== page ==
SYNOPSIS: When a proud general is tasked with winning an unpopular war, he takes the challenge head-on, not knowing that hubris may be his own worst enemy.
‘War Machine’ is probably Netflix’s most high-profile original movie to date, not only because its budget of US$60 million is something only a traditional movie studio would spend but also because of A-list star Hollywood star Brad Pitt headlining the ensemble cast. Pitt not only stars, but also produces, this darkly comic war movie based upon Michael Hastings’ 2012 nonfiction book ‘The Operators: The Wild and Terrifying Story of America’s War in Afghanistan’. That book grew out of a Rolling Stone article by Hastings in 2010, which saw the leader of the U.S. and NATO forces in Afghanistan Gen. Stanley McChrystal talk shit about President Obama and led to his eventual dismissal. Some details here remain – such as McChrystal’s routine of running seven miles a day and sleeping but four hours – but writer-director David Michôd’s character study isn’t so much meant to be accurate as it is an offbeat riff on the real-life general.
Pitt plays that fictionalised version of McChrystal, named Gen. Glen McMahon, who believes in his heart that he was sent there to win the war, and was therefore appalled when told by the U.S. ambassador to Afghanistan as well as its Secretary of State that all the President (meaning Obama) wanted was to wind down the U.S.’s involvement in it within 18 months. To be sure, this wasn’t a man whose only mantra was might was right; on the contrary, he genuinely believed that the U.S. presence there could be for the good of the country – rooting out insurgents surely, but more than that, to build roads and schools so that Afghan citizens can have a better life – and counsels his jaded ground troops the same. “You can’t kill them and help them at the same time,” he says. “It’s just not possible!” There is certainly sense in the man’s strategy, whose show of force was largely in the offensive he led in Helmand province in a bid to weed out the Taliban insurgents once and for all.
You’d have seen in the trailers how Pitt portrays McMahon as something of a heightened macho caricature, with bluster and swagger meant to hint at the man’s hubris above all. This was after all, a a former Ranger who was both a straight-A student and a troublemaker at West Point, who had authored a well-regarded book called ‘One Leg at a Time Just Like Everyone Else’ and was beloved by the men serving under him because he wasn’t afraid of getting his hands dirty. He was also surrounded by a reverential inner circle (played by such expert actors as Topher Grace, John Magaro, Anthony Michael Hall and Emory Cohen) who were there less to challenge his point-of-view than to reinforce it and pump up his ego. It takes a while getting used to Pitt’s puffed-up performance at the start (and you could even argue if the over-acting was even necessary in the first place), but thankfully the actor settles for a much more nuanced, even melancholic, portrait of his character as the story progresses.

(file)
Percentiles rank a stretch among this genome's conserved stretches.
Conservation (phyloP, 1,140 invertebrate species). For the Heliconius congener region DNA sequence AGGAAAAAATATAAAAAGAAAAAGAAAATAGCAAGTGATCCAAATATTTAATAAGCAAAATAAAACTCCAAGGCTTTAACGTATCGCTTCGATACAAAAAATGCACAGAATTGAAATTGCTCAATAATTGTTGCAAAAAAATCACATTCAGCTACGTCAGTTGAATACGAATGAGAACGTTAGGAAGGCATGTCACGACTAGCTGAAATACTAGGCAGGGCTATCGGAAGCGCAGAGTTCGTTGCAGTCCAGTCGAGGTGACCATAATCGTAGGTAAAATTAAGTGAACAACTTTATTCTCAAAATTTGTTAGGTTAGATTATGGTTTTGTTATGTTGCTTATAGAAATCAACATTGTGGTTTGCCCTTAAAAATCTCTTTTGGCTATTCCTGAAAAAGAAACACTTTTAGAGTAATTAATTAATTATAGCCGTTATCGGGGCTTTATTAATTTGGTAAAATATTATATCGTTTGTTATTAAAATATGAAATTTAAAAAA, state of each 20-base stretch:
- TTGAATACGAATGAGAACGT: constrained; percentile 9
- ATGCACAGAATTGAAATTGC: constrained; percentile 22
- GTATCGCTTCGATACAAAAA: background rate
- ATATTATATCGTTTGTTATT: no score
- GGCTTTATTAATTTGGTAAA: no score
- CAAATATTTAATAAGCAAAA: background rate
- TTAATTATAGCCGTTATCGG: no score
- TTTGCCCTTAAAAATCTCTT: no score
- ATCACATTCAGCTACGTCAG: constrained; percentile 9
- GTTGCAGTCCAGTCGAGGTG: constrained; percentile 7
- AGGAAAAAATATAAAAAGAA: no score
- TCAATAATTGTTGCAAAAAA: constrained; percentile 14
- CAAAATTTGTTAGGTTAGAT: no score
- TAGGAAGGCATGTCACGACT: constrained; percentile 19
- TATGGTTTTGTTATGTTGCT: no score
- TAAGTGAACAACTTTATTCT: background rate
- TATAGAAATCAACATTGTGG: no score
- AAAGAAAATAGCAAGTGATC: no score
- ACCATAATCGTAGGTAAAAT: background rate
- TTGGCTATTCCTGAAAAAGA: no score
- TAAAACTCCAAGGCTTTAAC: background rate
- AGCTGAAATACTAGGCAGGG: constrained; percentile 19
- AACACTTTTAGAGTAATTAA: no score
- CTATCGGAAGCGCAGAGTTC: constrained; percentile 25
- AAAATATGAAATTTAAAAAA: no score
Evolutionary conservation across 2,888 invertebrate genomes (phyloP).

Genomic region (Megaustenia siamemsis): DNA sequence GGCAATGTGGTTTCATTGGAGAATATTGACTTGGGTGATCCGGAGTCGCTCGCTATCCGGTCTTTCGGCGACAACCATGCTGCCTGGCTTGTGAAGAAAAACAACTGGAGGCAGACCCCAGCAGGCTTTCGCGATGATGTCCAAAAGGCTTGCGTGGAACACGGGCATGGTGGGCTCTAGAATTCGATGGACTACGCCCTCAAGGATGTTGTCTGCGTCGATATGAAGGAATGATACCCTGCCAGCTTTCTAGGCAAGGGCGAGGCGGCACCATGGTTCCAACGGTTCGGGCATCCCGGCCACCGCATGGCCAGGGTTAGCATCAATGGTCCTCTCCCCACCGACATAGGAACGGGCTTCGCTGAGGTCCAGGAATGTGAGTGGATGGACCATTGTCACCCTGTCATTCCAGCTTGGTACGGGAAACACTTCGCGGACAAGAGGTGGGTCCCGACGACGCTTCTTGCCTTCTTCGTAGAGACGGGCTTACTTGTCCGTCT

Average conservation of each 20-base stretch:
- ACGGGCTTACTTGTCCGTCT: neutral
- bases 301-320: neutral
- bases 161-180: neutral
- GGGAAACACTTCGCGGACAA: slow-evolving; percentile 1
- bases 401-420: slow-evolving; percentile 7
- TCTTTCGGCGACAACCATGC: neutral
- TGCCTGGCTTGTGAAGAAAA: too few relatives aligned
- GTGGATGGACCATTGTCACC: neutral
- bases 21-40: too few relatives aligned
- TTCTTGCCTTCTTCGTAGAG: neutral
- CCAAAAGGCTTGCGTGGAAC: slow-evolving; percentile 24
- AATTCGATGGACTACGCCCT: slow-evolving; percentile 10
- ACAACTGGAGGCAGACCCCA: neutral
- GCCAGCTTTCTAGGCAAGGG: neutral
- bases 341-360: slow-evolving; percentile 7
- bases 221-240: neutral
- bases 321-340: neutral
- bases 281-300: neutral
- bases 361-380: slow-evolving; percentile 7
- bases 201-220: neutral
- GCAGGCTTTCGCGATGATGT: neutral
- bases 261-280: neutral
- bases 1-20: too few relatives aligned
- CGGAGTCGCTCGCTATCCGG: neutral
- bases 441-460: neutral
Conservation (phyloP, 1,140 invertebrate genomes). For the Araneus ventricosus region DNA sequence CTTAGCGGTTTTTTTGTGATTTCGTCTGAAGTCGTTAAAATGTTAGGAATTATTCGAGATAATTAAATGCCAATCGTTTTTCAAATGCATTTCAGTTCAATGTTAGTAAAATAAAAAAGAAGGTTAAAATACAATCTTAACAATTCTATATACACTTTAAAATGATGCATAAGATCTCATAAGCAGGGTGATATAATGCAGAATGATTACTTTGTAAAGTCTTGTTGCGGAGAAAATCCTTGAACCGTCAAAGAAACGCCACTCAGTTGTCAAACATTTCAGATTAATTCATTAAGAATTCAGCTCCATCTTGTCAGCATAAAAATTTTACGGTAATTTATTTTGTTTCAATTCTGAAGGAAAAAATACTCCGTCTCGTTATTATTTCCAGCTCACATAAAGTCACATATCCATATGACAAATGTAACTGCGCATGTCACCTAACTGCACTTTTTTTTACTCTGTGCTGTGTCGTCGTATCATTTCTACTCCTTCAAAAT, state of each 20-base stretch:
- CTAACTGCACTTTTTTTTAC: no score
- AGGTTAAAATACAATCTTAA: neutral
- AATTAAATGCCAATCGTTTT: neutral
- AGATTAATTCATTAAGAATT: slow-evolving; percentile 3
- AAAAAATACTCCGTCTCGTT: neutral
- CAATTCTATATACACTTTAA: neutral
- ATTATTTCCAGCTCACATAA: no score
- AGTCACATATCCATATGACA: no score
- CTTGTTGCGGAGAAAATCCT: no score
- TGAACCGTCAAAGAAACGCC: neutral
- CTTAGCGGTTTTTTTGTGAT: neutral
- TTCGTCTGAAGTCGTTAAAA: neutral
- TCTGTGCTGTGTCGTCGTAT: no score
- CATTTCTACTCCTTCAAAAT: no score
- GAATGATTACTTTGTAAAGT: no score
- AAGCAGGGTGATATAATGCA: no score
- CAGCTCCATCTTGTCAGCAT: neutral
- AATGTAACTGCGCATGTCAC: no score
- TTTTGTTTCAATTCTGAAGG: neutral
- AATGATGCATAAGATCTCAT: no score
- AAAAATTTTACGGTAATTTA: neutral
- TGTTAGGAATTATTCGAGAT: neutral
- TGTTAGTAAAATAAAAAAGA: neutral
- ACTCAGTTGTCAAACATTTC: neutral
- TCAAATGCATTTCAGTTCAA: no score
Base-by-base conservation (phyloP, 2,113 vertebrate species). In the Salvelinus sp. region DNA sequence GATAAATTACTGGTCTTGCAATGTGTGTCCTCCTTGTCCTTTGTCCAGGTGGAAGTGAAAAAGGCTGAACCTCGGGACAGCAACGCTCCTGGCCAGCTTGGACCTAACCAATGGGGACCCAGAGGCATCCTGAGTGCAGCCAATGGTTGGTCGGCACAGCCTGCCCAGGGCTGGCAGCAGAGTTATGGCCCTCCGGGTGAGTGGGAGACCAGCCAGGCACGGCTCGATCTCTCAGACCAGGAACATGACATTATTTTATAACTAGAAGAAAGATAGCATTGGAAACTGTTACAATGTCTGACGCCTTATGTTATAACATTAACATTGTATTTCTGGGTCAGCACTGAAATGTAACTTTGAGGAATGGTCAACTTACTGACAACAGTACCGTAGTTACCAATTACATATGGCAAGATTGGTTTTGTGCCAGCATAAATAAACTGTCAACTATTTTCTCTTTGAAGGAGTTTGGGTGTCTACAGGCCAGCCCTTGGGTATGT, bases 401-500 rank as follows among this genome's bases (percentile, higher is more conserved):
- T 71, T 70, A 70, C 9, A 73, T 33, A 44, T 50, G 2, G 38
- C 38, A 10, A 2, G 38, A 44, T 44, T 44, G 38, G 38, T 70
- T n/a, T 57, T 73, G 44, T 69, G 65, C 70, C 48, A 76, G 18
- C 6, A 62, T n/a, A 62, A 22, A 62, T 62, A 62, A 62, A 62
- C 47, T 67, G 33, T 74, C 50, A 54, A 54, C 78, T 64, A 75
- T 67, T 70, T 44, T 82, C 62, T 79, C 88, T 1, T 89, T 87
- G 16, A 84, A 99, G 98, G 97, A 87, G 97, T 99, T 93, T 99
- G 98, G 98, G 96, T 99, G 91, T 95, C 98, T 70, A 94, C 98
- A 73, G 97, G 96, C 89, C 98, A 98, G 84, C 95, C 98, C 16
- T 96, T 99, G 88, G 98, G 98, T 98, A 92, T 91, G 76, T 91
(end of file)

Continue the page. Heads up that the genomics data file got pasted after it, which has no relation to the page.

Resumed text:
In fact, Pitt’s deft delivery during these later scenes means that you’ll even come to sympathise his character. This was a man trained to fight wars, thrown into a conflict that many would argue was a zero-sum game right from the start with nary a victory in sight, forced to reconcile the political position back in the U.S. with the sentiments of the men he was commandeered to lead, and not given any face time with his commander-in-chief until the damning article was published. In particular, this was man who was lost amidst the vast machinery of war (hence the title) that he was ultimately powerless to fight against, and his frustrations – however insubordinate they may have been – were not misplaced. You could criticise how he defends the principle of counter-insurgency (COIN) or his military’s complicated strategy framework in front of a whole gallery of reporters in Europe while n tour to appeal for his coalition partners to increase their troop deployments right before the Helmand offensive, but was there some other way out for him or for the U.S. military at that point in the war?
And that is the whole point of Australian filmmaker David Michod’s third film (coming after the brilliant crime drama ‘Animal Kingdom’ and the post- apocalyptic thriller ‘The Rover’), which is intended less to satirise the man at the heart of the saga than the system that he was hapless to work within or against. Quite frankly, the blunt attempts at comedy are no more than distractions (including Ben Kingsley’s cameo as the country’s wily leader who seems more interested in getting his Blu-ray player to work than McMahon’s dream) and having a constant voiceover by fictionalised reporter Sean Cullen (Scoot McNairy) errs at telling too much. But though slightly dulled, there is still real bite in Michod’s critique of the war machine built out of the U.S.’s decade-long involvement in Afghanistan as well as the honest, well-intentioned soldiers like McMahon whose lens of traditional warfare was simply incongruous with the reality on the ground.
More than whether Netflix’s ‘War Machine’ is detrimental to moviemaking by disrupting the traditional cinematic model is the question if the film is worth its own weight, no matter which medium or channel it is being delivered on – and on the latter regard, Pitt’s latest movie represents an unequivocal yes. It does take its time to find its feet, but there is obviously a lot of context to set in order for us to understand the circumstances that Gen McMahon had to orientate himself to. So despite its flaws, we’d say this is one important and significant movie that you’ll want to invest two hours of your time in.
Review by Gabriel Chong